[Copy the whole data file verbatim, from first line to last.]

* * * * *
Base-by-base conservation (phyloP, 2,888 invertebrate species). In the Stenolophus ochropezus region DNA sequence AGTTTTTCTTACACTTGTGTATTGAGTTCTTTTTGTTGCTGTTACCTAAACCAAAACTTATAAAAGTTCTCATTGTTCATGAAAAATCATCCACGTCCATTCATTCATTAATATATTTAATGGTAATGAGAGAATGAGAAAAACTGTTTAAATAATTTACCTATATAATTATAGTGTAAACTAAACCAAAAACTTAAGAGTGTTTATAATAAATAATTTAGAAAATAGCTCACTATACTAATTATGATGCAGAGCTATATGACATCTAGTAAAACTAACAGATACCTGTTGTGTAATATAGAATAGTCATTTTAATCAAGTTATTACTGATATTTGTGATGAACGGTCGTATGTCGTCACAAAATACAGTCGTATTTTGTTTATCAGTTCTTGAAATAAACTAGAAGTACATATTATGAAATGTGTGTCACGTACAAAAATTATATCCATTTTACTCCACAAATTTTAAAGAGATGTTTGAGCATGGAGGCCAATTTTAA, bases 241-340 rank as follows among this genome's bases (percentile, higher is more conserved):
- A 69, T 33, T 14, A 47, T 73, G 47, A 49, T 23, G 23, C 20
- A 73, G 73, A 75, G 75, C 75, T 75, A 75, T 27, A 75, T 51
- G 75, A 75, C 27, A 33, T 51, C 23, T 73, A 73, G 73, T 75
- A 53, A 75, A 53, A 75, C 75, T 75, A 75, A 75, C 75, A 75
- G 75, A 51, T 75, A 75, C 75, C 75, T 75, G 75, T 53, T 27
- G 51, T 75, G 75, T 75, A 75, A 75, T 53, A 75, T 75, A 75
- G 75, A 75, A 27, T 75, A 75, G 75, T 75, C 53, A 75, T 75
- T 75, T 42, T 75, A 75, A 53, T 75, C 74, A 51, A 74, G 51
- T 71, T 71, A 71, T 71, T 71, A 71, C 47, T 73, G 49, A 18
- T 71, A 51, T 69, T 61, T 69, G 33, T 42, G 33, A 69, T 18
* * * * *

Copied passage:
Base-by-base conservation (phyloP, 2,888 invertebrate species). In the Stenolophus ochropezus region DNA sequence AGTTTTTCTTACACTTGTGTATTGAGTTCTTTTTGTTGCTGTTACCTAAACCAAAACTTATAAAAGTTCTCATTGTTCATGAAAAATCATCCACGTCCATTCATTCATTAATATATTTAATGGTAATGAGAGAATGAGAAAAACTGTTTAAATAATTTACCTATATAATTATAGTGTAAACTAAACCAAAAACTTAAGAGTGTTTATAATAAATAATTTAGAAAATAGCTCACTATACTAATTATGATGCAGAGCTATATGACATCTAGTAAAACTAACAGATACCTGTTGTGTAATATAGAATAGTCATTTTAATCAAGTTATTACTGATATTTGTGATGAACGGTCGTATGTCGTCACAAAATACAGTCGTATTTTGTTTATCAGTTCTTGAAATAAACTAGAAGTACATATTATGAAATGTGTGTCACGTACAAAAATTATATCCATTTTACTCCACAAATTTTAAAGAGATGTTTGAGCATGGAGGCCAATTTTAA, bases 241-340 rank as follows among this genome's bases (percentile, higher is more conserved):
- A 69, T 33, T 14, A 47, T 73, G 47, A 49, T 23, G 23, C 20
- A 73, G 73, A 75, G 75, C 75, T 75, A 75, T 27, A 75, T 51
- G 75, A 75, C 27, A 33, T 51, C 23, T 73, A 73, G 73, T 75
- A 53, A 75, A 53, A 75, C 75, T 75, A 75, A 75, C 75, A 75
- G 75, A 51, T 75, A 75, C 75, C 75, T 75, G 75, T 53, T 27
- G 51, T 75, G 75, T 75, A 75, A 75, T 53, A 75, T 75, A 75
- G 75, A 75, A 27, T 75, A 75, G 75, T 75, C 53, A 75, T 75
- T 75, T 42, T 75, A 75, A 53, T 75, C 74, A 51, A 74, G 51
- T 71, T 71, A 71, T 71, T 71, A 71, C 47, T 73, G 49, A 18
- T 71, A 51, T 69, T 61, T 69, G 33, T 42, G 33, A 69, T 18